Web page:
Poor Roads’ Reports For Nigeria Are Mere Hypes – Fashola
Posted by Augustine Ehikioya | one year ago | 816 times
The Minister of Works and Housing, Mr Babatunde Fashola, on Wednesday described the reports claiming the state of Nigeria’s roads as poor to be mere hypes.
According to him, Nigerian roads are not in a bad state as often portrayed.
Fashola was responding to question for him to justify the huge amount of approvals given for Nigerian roads and yet in terrible state.
He said “The roads are not as bad as they are often portrayed. I know that this is going to be your headline, but the roads are not that bad”.
He said that if not for funding challenges, most road projects would have been long completed.
Fashola also said that some parts of the country faced peculiar issues like high water table, which made construction in the rainy season difficult.
According to him, the South-East and South-South are among areas with such difficulties.
He also said that the ministry and contractors were waiting patiently for the rains to subside so that they could return to sites.
He said: “When I come here to announce that a particular amount was approved for a contract that doesn’t mean the amount has been paid contrary to what you suggest.
“You are mindful also that minister of finance, different arms of government are escalating the fiscal challenges we face as a nation in trying to fund the budget. You are also mindful that the last few budgets in Nigeria for almost 20 years have been deficit budgets and these are terminologies that are realities and I think we should acquaint ourselves with if we are not just to report news but also educate the public.
“You must also be aware that between awarding a contract and also mobilizing to site there is a distance. First of all we have to have an agreement that is the relationship between the ministry of works or any other ministry and the ministry of justice, then there is a role that banks play, they have to give guarantee.
‘These are things that I would like to know if I was a correspondent in order to be able to help me inform members of the public.
“Building materials – rocks, laterite, quarry, iron rode have to be ordered, construction companies don’t keep them. The process of producing blasting rocks requires approval from the office of ministers of Justice and even the office of the NSA to get approval to get dynamite.
“All of these are the things that go on. So the point that I am making to you is that there is a distance between approval, implementation, actual construction and the result.
“The other point I wish to make known to you also is that the problem of the other places you talk about – Warri, Benin – Sapele road and the South East, first of all you must understand that those places don’t stand in isolation, the Niger Delta is the longs of Nigeria that is a rain forest. It’s a high water table area.
“These problems are not as pronounced now in January and February, the reason is that, that is the dry season of the year.
“This is the raining season, it’s weather conditions and there is no country in the world that doesn’t face transport challenges in an extreme weather. In some places it’s winter and snow they cancel flight, it’s transportation, they cancel rail programmes. In some places it’s typhoons, hurricanes while in some places you can’t even come out.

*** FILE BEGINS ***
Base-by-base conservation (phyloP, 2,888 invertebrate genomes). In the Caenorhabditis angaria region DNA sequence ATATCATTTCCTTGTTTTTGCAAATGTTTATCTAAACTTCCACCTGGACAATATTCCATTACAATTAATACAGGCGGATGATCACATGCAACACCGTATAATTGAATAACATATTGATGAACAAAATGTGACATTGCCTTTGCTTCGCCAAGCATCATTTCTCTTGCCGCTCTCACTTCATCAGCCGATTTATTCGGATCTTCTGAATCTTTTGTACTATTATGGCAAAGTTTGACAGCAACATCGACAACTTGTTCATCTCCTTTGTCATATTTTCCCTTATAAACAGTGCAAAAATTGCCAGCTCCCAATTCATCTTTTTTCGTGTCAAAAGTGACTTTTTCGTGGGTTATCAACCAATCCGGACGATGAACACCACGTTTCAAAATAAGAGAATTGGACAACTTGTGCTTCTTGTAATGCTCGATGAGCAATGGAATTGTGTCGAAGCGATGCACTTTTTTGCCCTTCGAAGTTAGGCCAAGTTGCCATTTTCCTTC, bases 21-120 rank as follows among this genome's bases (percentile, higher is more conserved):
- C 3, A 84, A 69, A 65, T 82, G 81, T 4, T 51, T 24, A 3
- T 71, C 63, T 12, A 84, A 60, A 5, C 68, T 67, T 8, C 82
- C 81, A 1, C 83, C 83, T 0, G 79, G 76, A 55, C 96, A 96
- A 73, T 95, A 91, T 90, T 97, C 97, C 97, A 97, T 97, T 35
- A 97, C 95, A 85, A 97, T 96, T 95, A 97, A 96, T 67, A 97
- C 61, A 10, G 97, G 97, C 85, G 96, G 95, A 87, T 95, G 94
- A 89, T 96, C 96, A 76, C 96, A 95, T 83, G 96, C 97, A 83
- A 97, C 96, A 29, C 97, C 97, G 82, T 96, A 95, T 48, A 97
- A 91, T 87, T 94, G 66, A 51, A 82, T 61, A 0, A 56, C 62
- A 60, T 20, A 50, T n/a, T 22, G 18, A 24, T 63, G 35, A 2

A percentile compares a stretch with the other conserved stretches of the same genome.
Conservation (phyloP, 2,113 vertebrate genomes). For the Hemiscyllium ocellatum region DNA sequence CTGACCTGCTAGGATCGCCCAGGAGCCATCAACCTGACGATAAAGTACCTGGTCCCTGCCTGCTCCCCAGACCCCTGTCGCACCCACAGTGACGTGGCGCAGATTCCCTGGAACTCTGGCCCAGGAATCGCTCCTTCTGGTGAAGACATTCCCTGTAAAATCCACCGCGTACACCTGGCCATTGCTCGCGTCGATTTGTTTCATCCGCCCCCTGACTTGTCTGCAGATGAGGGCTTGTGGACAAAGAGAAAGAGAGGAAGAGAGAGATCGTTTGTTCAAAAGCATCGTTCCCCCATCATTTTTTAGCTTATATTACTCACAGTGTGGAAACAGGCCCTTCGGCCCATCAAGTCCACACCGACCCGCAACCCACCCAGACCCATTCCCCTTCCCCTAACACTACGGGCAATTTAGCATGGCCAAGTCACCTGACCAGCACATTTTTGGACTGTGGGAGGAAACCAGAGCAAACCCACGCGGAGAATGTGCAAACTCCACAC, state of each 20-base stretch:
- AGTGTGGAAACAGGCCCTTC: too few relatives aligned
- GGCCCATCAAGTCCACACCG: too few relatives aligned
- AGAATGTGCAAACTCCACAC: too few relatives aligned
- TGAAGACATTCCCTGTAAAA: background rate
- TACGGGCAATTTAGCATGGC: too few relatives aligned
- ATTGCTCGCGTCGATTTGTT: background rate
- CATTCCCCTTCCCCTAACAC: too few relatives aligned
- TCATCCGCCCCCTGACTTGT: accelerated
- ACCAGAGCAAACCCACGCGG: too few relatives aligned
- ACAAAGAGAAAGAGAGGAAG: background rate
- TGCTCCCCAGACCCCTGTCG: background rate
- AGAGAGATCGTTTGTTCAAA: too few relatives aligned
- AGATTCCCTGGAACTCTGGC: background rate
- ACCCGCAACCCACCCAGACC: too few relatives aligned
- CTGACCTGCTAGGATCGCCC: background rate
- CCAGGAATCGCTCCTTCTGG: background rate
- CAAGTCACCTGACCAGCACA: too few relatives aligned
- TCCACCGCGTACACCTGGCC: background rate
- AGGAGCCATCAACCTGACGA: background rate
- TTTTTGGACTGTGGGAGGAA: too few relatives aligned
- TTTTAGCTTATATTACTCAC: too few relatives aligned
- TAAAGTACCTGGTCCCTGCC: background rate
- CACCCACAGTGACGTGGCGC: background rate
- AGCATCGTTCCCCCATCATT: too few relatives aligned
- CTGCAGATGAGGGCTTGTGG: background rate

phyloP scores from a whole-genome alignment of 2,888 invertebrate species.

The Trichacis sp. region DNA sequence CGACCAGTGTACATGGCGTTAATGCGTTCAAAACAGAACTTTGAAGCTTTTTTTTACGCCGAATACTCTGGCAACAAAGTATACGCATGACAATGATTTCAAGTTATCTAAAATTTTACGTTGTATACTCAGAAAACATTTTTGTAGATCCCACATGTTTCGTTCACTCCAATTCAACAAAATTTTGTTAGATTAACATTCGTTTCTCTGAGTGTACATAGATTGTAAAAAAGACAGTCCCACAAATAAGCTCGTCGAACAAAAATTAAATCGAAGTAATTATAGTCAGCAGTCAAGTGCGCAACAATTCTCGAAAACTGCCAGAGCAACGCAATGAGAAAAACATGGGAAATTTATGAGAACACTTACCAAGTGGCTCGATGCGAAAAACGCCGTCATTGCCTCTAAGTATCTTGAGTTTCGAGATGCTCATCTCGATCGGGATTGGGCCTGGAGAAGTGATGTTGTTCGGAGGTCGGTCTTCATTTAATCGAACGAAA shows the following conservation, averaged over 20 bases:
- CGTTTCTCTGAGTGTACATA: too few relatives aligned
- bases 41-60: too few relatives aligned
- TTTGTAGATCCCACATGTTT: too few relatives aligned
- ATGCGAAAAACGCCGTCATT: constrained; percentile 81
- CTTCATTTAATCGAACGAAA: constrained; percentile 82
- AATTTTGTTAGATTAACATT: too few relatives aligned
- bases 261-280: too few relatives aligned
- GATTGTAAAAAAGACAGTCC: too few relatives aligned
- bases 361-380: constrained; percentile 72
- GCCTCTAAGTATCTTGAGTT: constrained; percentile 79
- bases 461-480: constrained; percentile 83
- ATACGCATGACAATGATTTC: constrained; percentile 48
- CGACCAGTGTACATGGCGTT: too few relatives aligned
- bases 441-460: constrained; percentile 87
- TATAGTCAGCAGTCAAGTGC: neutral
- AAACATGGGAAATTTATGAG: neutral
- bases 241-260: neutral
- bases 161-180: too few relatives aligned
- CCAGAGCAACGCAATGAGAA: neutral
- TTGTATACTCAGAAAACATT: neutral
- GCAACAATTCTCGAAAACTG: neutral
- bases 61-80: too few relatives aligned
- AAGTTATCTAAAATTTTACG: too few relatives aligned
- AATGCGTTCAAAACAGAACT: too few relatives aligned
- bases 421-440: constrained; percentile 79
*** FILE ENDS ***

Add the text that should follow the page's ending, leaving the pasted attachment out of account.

“So this is the season, we are just getting to the end of the raining season. Flood, it will affect road, we have seen cities submerged, we’ve seen infrastructure blown up in other parts of the world, it’s one world – it’s the rainy season, it’s the same planet, this is our own time to experience it. It’s moving out of Nigeria now and going somewhere else.
“So what we experienced in this year is unusual, it’s not a good time to be in the transport system. We also want this season to quickly end so that we can go back to work during the dry weather.” he said
He assured Nigerians of massive mobilization of contractors for roads rehabilitation ahead of the Yuletide season
He said: “That takes me to the point about preparation for the end of the year. You know that we have the ember months preparation, the team has already started work we would be working with law enforcement, we would be working with FRSC and we would be working with our contractors.
“The plan is that, in places where they have not yet constructed, they should make palliative so that the heavy traffic movement during the end of the year is manageable and reduce the inconvenience of our commuters.
“You must understand also that on every road where construction is going on it’s a construction site. So help us manage the understanding of the public that you can’t drive through a construction site at normal speed. The ideal thing is that you slow down a construction site but we can’t afford to do that. We regret it but we do our best to bring them to the barest minimum.
“The inconvenience is pronounced also by way that we don’t control weather and if we don’t have rain fall in one year it will also affect food as well. So these are the realities of existence about three months in every year and then we will move on to much better weather.
“Let me also say that today in council my colleague in transportation Rt. Hon Rotimi Amaechi announced something we expect to benefit from those initiatives on some critical routes during the next few weeks that will bring the relief to our roads network as those rail service come on stream. I am confident that all of these problems would become history within a short time. We just have to understand what we are dealing with hear.” he said